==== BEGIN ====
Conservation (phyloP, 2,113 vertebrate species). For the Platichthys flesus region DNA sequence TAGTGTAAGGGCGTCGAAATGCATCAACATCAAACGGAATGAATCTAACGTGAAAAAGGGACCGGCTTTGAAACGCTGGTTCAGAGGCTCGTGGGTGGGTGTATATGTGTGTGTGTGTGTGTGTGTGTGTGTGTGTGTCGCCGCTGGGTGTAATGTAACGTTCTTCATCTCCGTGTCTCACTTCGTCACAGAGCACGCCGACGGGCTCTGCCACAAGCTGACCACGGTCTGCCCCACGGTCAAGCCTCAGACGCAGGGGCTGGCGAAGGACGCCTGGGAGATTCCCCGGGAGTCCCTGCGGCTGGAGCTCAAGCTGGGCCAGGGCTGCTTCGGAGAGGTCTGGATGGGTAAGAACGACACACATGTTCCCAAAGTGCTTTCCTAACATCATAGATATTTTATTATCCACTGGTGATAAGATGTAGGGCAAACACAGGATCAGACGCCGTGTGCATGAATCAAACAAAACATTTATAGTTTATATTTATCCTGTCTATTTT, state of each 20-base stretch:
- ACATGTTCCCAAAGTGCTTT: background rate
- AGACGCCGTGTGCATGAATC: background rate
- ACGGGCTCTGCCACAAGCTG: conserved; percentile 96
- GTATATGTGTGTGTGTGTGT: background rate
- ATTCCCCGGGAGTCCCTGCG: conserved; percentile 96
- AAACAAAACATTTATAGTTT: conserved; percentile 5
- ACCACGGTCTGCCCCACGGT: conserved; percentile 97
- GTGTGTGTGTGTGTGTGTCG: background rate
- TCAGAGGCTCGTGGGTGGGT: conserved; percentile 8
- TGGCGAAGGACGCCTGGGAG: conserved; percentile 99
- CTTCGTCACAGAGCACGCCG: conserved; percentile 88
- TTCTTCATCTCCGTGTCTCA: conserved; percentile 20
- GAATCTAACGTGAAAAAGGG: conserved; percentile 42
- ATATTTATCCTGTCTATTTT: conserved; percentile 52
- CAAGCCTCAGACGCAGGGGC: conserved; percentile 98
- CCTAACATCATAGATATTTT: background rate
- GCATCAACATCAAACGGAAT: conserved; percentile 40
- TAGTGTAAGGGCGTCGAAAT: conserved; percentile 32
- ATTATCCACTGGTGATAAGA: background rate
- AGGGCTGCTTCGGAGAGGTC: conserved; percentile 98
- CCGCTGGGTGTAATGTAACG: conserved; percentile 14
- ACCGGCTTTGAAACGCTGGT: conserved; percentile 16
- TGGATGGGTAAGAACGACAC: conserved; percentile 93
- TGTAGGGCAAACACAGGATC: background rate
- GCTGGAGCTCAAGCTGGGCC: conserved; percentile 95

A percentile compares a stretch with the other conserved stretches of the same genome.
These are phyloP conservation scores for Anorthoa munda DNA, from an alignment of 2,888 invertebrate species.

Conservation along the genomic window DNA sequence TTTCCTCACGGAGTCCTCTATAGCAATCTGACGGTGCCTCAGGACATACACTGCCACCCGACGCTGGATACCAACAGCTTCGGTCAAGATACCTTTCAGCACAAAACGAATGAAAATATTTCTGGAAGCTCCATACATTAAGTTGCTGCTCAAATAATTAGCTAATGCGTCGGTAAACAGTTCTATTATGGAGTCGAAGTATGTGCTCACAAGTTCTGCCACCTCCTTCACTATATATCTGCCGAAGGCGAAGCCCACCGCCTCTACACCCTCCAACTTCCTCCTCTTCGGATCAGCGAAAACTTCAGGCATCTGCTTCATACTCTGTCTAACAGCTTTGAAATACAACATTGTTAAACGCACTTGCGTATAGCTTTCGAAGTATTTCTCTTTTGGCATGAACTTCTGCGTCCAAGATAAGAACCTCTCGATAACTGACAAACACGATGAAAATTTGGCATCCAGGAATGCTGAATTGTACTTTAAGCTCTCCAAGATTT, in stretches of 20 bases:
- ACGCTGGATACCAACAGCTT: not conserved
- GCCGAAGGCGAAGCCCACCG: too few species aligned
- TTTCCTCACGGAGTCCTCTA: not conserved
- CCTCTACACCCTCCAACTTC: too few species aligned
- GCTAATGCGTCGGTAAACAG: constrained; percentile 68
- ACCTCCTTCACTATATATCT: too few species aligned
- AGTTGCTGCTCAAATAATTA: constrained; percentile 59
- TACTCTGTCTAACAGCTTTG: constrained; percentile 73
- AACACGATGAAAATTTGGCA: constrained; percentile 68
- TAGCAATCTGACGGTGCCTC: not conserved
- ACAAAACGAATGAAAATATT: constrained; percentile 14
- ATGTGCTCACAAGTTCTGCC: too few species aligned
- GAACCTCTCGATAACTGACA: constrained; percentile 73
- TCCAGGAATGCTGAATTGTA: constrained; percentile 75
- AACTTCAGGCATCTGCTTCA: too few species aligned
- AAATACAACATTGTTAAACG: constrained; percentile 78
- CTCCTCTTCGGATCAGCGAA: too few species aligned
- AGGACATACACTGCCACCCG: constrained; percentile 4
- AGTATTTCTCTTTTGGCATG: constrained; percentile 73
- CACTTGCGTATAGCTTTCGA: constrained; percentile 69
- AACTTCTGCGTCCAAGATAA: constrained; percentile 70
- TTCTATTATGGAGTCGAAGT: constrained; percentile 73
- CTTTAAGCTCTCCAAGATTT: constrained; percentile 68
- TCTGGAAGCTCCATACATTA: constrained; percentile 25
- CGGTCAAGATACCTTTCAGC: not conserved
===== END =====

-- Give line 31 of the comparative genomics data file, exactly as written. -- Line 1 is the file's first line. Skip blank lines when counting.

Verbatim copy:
- GCCGAAGGCGAAGCCCACCG: too few species aligned